WBG’s response to the Government’s consultation on childcare ratios

Date Posted: Monday 4th July 2022

cost of livingEarly Education and ChildcareEmployment


WBG comments on the Government’s consultation on childcare ratios:

“A misguided policy that won’t solve the childcare emergency”


 4 July 2022, Dr Mary-Ann Stephenson, director of the Women’s Budget Group comments:


“The Government has finally acknowledged what parents, providers and workers have been telling them for years – that childcare in this country is unaffordable. There are 1.7 million women in England that are prevented from taking on more paid work due to the cost of childcare[1]. At a time when families are struggling to cope with record high inflation, they are being prevented from increasing their incomes because they can’t access the affordable childcare that would enable that. The government’s proposal to consult on relaxing ratios has completely missed the mark and will do nothing to help those parents cope with the spiralling childcare fees and the rising cost of living.


One of the reasons we have the ratios we have in England is because we don’t spend money on sufficient training for staff or on paying them well. Just 17% of childcare staff receive any form of training.[2] Wages are among the lowest in the labour market with one in eight earning less than £5 per hour, and 37% of staff leaving their job in the first two years[3]. Our ratios help to counter that high turnover and lack of investment in training. Relaxing ratios now when the childcare workforce – 98% of whom are women[4] – are already at breaking point is misguided and could exacerbate the recruitment and retention crisis in the sector.


According to a survey by Pregnant Then Screwed, 85% of parents do not support the relaxation of ratios[5], while the Early Years Alliance found that just 2% of providers say it would help to lower fees[6]. Free hour schemes are already significantly underfunded and providers are also battling the rising cost of overheads. Parents don’t want this, providers don’t want this and workers don’t want this.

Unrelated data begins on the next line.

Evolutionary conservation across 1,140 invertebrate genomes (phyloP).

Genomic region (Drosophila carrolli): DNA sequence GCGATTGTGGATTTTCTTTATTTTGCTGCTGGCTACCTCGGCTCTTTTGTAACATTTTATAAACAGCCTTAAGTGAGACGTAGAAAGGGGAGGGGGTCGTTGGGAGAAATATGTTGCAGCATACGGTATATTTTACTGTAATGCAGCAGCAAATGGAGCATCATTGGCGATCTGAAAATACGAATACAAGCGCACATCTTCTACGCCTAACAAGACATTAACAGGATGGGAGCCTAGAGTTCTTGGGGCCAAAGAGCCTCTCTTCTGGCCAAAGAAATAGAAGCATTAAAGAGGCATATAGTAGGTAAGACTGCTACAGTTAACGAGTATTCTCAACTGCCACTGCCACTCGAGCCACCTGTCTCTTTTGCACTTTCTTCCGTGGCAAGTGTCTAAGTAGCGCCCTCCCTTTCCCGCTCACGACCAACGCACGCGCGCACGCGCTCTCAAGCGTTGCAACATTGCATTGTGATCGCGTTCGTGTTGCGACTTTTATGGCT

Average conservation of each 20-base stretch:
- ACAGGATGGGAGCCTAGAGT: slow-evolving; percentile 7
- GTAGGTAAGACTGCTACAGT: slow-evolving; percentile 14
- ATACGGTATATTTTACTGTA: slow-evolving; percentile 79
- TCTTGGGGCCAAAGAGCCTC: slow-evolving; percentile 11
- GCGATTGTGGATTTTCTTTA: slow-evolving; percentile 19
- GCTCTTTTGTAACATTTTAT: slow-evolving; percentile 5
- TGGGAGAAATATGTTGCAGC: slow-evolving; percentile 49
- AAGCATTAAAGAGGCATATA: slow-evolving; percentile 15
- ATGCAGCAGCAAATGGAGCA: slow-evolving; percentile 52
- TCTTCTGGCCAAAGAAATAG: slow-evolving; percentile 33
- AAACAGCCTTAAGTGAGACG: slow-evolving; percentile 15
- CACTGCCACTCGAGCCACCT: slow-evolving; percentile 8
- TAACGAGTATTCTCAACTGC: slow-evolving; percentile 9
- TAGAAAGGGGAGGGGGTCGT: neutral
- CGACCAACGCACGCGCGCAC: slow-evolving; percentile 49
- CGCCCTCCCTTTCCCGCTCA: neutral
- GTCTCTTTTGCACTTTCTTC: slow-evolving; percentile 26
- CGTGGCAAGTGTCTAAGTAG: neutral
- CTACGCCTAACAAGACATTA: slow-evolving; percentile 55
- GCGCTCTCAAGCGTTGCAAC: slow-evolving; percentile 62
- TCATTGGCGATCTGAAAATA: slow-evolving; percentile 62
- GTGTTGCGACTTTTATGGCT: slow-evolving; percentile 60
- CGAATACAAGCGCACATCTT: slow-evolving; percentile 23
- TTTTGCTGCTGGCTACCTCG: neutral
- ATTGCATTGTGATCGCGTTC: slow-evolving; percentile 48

Last year we lost 4,000 providers who couldn’t afford to keep their doors open[7]. Two-thirds of parents are spending more on childcare than on their mortgage or rent[8] and analysis by WBG found that childcare fees had increased at twice the rate of wages over the last decade[9]. And the most important people in all of this, our children, are not getting access to vital early years education that can help to close the attainment gap. This is an emergency that can’t be solved by a policy tweak. What we really need is significant financial investment and a programme of reform.


WBG has long advocated for a free universal childcare system that would provide high-quality childcare from the age of six months, create three times as many jobs as the same investment in construction and lead to higher tax revenues, essentially funding itself[10]. It’s time for the Government to start prioritising investment in social infrastructure and acknowledging the contribution that unpaid care – largely performed by women – makes to the economy. We look forward to submitting evidence to the Government’s consultation.”





About the UK Women’s Budget Group

The Women’s Budget Group is an independent network of leading academic researchers, policy experts and campaigners that analyses the gendered impact of government policy. Our vision is of a caring economy that promotes equality between women and men.


For further information or comment

Contact Sarah Ronan, childcare lead at WBG, on 07587228151, sarah.ronan@wbg.org.uk



[1] https://wbg.org.uk/analysis/uk-policy-briefings/spring-budget-2022-childcare-and-gender/

[2] https://www.gov.uk/government/news/stability-of-the-early-years-workforce-in-england-report

[3] https://www.gov.uk/government/news/stability-of-the-early-years-workforce-in-england-report

[4] https://wbg.org.uk/analysis/uk-policy-briefings/childcare-gender-and-covid-19/

[5] https://pregnantthenscrewed.com/parliamentary-briefing-why-the-relaxation-of-ratios-in-our-early-years-sector-would-be-a-failed-policy/

[6] https://www.eyalliance.org.uk/news/2022/05/relaxed-ratios-won%E2%80%99t-lower-early-years-costs-survey-suggests

[7] https://www.nurseryworld.co.uk/news/article/fall-of-more-than-4-000-childcare-providers-in-a-year

[8] https://pregnantthenscrewed.com/one-in-four-parents-say-that-they-have-had-to-cut-down-on-heat-food-clothing-to-pay-for-childcare/

[9] https://wbg.org.uk/analysis/uk-policy-briefings/spring-budget-2022-childcare-and-gender/

[10] https://wbg.org.uk/analysis/uk-policy-briefings/calculating-the-cost-of-a-high-quality-free-universal-childcare-system/